As the evening wore on, one of them finally got up the courage to ask, “Say, we were all wondering why you’ve hung your stove from the ceiling like that?”

The trapper shrugged and replied, “Had a lot of wire but not much stove pipe.”

We often have a hard time seeing what we’re seeing. We interpret life from our own experience. As someone once said, if all you have is a hammer, every problem looks like a nail.

When your only experience in life is that dead people stay where you last laid them, who could blame Mary of Magdala for concluding that someone must have taken away the corpse from the tomb?

Even when Mary saw the risen Jesus she didn’t see him – since he’s not supposed to be there. She looked at Jesus and saw the cemetery gardener.

When God does a new thing, everything looks fuzzy at first. But, as we come to understand his purpose, things begin to come into focus.

Since the Fall of mankind, God has pointed all of history to this moment, when he would undo the curse of sin and recreate life from death.

Once we see it, it becomes as obvious as why a trapper would hang his stove from the ceiling.

(copyright by and by Marty Kaarre)

Story of the Day for Saturday April 23, 2011

Say No More Than What is Necessary

                    If Christ has not been raised then our preaching is hollow and your faith is useless.

1 Corinthians 15:14

Daniel Patrick Moynihan was one of the most popular and well-known politicians in the country. He was the U.S. Ambassador to the United Nations, and was now running for a seat in the U.S. Senate.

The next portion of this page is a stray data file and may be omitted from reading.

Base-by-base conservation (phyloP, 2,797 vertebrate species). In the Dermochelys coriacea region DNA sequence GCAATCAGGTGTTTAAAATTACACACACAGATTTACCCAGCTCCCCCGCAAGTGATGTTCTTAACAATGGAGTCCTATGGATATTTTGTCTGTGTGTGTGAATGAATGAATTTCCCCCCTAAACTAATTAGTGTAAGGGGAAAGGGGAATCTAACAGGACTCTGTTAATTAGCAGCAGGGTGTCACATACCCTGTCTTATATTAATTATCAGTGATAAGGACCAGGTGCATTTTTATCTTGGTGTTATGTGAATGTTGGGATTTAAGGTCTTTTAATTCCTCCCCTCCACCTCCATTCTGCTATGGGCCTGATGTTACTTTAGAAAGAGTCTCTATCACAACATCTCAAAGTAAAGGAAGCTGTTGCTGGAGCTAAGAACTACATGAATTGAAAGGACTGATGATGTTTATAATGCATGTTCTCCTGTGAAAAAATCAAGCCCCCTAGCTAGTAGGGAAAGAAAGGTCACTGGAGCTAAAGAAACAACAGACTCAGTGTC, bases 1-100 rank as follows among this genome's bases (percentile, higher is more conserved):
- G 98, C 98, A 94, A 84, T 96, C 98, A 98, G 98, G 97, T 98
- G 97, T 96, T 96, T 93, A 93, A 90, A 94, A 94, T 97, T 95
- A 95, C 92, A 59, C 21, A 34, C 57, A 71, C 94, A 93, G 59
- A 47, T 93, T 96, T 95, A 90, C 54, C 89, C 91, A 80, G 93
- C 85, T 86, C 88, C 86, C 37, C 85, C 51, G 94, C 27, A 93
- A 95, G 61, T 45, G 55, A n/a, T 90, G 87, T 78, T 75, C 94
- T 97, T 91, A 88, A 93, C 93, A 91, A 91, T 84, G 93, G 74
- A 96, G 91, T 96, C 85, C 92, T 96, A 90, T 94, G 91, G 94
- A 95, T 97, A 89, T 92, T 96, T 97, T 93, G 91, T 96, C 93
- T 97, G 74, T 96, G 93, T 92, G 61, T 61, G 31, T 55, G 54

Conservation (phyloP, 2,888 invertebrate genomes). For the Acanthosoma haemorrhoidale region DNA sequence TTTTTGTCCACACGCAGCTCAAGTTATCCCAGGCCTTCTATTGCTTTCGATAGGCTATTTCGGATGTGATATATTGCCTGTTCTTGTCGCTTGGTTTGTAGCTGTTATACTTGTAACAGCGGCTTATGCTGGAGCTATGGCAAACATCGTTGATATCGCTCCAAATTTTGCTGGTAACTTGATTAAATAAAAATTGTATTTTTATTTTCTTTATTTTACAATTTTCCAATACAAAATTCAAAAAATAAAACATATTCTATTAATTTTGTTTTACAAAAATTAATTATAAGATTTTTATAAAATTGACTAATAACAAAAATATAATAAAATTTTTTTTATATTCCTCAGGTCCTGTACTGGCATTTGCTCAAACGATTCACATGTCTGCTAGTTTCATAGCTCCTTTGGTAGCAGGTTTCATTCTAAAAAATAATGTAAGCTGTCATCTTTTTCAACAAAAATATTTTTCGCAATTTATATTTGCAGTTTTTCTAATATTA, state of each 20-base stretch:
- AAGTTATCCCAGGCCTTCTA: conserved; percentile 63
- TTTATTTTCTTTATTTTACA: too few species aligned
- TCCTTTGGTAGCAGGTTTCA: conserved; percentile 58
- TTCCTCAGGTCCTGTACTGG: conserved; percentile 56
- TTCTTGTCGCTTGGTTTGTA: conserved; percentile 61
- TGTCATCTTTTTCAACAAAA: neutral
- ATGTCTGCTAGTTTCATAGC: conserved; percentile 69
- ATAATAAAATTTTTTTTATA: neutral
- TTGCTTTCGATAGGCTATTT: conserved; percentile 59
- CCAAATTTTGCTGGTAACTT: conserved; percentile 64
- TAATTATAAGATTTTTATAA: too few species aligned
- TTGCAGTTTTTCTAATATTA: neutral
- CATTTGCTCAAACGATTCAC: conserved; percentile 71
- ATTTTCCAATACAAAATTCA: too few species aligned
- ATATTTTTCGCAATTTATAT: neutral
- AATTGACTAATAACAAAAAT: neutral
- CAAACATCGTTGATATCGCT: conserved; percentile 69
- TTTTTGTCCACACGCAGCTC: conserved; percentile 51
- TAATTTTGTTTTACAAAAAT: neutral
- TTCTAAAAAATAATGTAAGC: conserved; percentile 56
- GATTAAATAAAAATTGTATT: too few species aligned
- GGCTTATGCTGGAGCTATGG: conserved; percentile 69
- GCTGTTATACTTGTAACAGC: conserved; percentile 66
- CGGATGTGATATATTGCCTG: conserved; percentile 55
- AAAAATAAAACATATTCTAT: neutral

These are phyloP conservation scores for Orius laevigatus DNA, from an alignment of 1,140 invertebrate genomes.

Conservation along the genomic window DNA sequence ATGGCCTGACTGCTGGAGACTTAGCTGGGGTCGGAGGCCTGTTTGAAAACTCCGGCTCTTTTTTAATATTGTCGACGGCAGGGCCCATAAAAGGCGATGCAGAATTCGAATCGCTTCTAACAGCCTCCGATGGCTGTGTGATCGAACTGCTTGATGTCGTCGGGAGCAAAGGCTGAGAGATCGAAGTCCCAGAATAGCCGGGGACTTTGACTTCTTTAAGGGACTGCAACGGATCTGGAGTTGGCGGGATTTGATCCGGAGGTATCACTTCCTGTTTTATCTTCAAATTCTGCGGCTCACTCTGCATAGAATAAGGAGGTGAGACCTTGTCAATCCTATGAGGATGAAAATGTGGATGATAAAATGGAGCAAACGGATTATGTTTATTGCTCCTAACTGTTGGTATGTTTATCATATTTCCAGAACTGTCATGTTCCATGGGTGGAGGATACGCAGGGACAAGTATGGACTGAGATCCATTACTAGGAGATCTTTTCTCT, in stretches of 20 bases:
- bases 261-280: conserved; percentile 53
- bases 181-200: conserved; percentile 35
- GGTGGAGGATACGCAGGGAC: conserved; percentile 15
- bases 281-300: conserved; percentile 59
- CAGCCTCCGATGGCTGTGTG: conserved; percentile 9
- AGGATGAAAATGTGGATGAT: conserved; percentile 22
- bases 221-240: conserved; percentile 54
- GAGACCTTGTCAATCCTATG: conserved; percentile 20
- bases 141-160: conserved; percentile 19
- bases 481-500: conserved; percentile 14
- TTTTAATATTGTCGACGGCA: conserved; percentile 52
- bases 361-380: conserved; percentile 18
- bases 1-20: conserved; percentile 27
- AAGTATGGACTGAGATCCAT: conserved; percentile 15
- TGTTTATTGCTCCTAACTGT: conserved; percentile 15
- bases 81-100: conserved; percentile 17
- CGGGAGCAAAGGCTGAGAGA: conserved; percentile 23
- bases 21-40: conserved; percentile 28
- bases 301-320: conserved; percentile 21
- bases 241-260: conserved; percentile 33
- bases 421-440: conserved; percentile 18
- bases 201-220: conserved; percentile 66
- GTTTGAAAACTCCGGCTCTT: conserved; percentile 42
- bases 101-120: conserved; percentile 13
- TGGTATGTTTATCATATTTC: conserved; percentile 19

Tim Russert, in his book, Big Russ & Me, says that, during his senate campaign, Moynihan toured a new mental hospital in Utica, New York. He was so exhausted, however, that he decided to take a nap in one of the rooms.

He woke up to discover there were no door handles on the inside. There was a phone, however, so he called the front desk, “Could you please get me out of here?” And then, to give his request a little heft, he added, “This is Ambassador Moynihan.”

“Sure,” the desk clerk chirped, “and Winston Churchill was here yesterday.”

The distraught ambassador repeated his claim, “This is Ambassador Moynihan!”

“Yes, I’m sure it is, but you can’t leave, no matter who you are.”

Just as the desk clerk at the mental hospital didn’t believe the man locked in the room was the ambassador to the United Nations, so the chief priests and Pharisees didn’t believe that the corpse lying in the tomb was the Son of God.

Both followers and enemies knew Jesus’ prediction that he would rise from the dead on the third day. Yet, ironically, only his skeptics seemed concerned with the possibility that his prophecy might come true. His followers had already given up hope.

In order to enhance the odds that the tomb would house a corpse on the third day, Jesus’ enemies sought permission from the Roman governor for a military guard to secure the perimeter.

So, now, the most important prediction in the history of the universe comes down to a waiting game. If Jesus doesn’t walk out of there by Sunday, faith is worse than useless.

The crucial word is “if.”

Our English word, “laconic,” means to give a short, terse response – to say no more than what is necessary. The term originates from the region of ancient Greece called Laconia.

Philip, the father of Alexander the Great, ruled as king of Macedonia in northern Greece. He wanted to conquer all of Greece, and was on the verge of doing so. Only Laconia remained unconquered.

Philip of Macedon tried to intimidate the Spartans living in Laconia to surrender. He sent them a message saying, “If I enter Laconia with my army, I shall raze Sparta to the ground.”

The Spartans responded to Philip’s threat with a one-word message.


(copyright by and by Marty Kaarre)

Story of the Day for Friday April 22, 2011

Aaron the Bus Driver

                 When we were God’s enemies, we were reconciled to him by the death of his Son.

Romans 5:10

Chuck Swindoll tells the story of a man he calls Aaron.